OU Law Professors Judith Maute and Lindsay Robertson Elected to American Law Institute

November 1, 2012

For Immediate Release

NORMAN - The American Law Institute (ALI) recently elected University of Oklahoma College of Law Professors Judith Maute and Lindsay Robertson to its distinguished membership. 

ALI is comprised of more than 4,000 lawyers, judges, and legal scholars who meet and discuss the state of the law and seek to improve it by drafting, reviewing and publishing restatements of the law, model statutes and principles of law. Judges and practicing attorneys utilize ALI publications on a daily basis.  

“We tend to want to improve the law as it applies in everyday life or in the courts,” ALI Deputy Director Stephanie Middleton said. For this reason, most ALI members have distinguished careers in the legal field, Middleton said, and many have a practical bent that provides them familiarity with the real world legal problems ALI seeks to solve.  

Maute is the William J. Alley Professor of Law, as well as the President’s Associates Presidential Professor. She teaches courses in professional responsibility, gender-based discrimination and feminist jurisprudence and writes and lectures on legal ethics, legal history, contracts and dispute resolution. She graduated from the University of Pittsburgh School of Law in 1978 and received her LL.M. from Yale University in 1982.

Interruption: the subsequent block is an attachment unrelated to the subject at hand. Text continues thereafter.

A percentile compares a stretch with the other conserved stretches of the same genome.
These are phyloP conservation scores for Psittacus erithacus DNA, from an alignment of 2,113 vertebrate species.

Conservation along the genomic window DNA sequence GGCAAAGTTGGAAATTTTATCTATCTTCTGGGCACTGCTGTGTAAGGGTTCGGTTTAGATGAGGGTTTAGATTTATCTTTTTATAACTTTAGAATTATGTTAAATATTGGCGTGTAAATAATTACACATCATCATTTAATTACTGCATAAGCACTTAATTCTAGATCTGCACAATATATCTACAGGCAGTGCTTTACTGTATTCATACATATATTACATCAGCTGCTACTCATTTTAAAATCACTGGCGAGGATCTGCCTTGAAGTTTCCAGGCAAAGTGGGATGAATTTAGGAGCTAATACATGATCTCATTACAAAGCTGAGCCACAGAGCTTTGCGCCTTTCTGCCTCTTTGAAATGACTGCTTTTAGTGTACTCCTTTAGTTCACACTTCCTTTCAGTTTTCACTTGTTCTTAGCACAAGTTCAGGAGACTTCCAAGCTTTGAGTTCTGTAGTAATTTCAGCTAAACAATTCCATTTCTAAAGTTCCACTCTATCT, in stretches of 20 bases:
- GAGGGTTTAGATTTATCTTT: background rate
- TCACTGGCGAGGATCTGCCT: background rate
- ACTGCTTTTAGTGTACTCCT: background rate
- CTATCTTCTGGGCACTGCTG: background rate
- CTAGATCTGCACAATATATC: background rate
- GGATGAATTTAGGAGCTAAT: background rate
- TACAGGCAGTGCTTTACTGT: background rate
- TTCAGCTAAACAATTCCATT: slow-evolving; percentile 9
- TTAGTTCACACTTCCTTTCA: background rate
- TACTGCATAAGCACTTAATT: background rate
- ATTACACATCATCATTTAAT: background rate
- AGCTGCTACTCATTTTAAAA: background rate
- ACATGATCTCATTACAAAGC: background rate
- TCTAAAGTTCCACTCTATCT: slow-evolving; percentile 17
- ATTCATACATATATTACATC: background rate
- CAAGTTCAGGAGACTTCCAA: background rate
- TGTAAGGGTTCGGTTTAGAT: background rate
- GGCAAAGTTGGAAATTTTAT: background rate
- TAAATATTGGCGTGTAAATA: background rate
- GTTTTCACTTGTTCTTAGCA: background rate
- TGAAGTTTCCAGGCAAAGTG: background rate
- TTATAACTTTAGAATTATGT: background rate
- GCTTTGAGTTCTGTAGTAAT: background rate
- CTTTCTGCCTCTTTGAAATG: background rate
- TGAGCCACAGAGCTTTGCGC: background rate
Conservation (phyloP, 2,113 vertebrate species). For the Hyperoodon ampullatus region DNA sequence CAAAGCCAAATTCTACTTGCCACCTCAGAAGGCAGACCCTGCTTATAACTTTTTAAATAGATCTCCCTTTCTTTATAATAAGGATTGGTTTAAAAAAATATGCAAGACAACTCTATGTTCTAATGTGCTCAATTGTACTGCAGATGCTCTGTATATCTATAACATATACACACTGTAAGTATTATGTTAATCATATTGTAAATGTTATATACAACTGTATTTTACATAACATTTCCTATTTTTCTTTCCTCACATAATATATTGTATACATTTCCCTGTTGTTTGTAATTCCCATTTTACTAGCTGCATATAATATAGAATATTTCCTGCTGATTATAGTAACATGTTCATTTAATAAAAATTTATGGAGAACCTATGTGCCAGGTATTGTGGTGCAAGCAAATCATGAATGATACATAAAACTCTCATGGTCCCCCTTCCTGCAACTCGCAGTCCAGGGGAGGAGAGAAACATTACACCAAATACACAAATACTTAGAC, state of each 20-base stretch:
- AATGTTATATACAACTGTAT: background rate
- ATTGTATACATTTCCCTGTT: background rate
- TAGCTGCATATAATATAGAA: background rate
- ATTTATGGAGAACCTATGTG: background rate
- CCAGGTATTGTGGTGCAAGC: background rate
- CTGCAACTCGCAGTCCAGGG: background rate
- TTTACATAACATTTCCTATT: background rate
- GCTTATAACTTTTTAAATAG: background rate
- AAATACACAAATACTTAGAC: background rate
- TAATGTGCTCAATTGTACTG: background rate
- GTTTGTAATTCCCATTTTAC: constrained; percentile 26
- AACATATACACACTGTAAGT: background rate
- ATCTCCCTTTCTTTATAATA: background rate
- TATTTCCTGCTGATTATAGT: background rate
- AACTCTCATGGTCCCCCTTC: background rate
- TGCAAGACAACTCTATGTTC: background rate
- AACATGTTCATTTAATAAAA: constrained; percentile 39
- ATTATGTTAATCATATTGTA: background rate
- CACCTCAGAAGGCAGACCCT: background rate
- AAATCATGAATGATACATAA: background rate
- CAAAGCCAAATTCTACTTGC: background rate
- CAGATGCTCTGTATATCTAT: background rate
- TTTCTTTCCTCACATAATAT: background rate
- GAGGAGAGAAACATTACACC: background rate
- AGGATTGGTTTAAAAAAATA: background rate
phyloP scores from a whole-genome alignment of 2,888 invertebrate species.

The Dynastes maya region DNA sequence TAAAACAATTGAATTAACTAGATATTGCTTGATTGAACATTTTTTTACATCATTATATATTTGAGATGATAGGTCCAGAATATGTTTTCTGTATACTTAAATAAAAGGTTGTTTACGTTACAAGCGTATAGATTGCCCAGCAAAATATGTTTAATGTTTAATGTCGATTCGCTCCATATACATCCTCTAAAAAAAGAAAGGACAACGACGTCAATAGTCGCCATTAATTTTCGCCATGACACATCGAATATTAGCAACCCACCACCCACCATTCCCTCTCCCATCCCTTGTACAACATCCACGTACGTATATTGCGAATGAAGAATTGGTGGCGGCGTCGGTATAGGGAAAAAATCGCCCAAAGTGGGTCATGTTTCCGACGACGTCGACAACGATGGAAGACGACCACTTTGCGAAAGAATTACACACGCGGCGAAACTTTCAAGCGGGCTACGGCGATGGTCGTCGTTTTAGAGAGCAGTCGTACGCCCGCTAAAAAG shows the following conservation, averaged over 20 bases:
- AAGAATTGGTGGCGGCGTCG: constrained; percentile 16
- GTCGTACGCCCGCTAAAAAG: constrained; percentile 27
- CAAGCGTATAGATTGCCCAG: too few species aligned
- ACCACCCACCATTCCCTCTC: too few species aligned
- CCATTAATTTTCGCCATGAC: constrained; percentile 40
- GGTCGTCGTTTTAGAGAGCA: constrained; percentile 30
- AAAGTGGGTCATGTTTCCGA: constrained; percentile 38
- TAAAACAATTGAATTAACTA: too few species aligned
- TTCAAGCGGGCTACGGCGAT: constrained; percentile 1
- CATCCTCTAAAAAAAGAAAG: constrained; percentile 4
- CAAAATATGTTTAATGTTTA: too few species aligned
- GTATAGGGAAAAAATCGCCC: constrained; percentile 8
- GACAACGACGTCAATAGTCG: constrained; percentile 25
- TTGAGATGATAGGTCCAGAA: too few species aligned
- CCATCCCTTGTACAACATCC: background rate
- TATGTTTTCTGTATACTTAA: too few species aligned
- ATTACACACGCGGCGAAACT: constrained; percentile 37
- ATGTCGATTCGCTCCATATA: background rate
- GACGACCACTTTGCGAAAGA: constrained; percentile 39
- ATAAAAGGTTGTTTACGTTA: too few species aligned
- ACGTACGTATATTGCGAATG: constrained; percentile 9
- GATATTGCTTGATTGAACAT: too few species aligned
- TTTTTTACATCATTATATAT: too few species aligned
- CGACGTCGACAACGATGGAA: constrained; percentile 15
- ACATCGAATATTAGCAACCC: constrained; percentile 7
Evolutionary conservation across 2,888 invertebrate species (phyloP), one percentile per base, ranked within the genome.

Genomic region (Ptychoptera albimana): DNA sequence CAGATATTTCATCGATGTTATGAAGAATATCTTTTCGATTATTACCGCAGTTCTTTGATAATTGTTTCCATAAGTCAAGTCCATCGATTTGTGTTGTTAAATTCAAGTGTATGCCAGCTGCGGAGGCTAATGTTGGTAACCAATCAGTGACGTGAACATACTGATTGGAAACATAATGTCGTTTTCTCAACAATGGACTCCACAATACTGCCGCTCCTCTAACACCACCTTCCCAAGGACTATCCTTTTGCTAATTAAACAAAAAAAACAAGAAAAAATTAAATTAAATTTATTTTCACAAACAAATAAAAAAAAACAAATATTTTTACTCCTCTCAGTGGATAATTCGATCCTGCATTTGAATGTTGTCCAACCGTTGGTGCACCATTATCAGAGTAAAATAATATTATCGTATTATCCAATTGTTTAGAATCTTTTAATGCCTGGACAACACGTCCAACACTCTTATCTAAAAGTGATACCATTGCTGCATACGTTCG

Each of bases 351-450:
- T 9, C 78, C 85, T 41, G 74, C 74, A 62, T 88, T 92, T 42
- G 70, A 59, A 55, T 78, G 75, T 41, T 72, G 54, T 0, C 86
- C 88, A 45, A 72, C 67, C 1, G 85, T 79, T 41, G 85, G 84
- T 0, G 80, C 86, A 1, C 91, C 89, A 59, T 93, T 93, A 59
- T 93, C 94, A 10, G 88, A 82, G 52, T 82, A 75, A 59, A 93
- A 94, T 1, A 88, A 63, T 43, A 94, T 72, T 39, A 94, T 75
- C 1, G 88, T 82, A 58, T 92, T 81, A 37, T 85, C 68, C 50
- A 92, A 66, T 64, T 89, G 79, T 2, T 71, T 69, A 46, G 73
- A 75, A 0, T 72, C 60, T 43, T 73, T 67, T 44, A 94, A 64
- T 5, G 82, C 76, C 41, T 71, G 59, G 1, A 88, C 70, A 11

Maute is enthusiastic about working on a new ALI project to revise the Model Penal Code on Sexual Assault Crimes. “I am excited about working on this important issue from the ground up. It dovetails with my new service on the Board of Directors for Bethesda, Inc., which provides treatment to survivors of childhood sex abuse,” she said.

Robertson is the Judge Haskell A. Holloman Professor of Law and the Sam K. Viersen Jr. Presidential Professor. He teaches courses in federal Indian law, comparative indigenous peoples law, constitutional law and legal history. He holds a J.D. and a Ph.D. from the University of Virginia.

Robertson is faculty director of the OU Center for the Study of American Indian Law and Policy and serves as special justice on the Supreme Court of the Cheyenne-Arapaho Tribes.

Middleton indicated ALI is currently beginning a project on American Indian law. Due to Robertson’s expertise in this area, he may be able to provide valuable insight for this project, she said.

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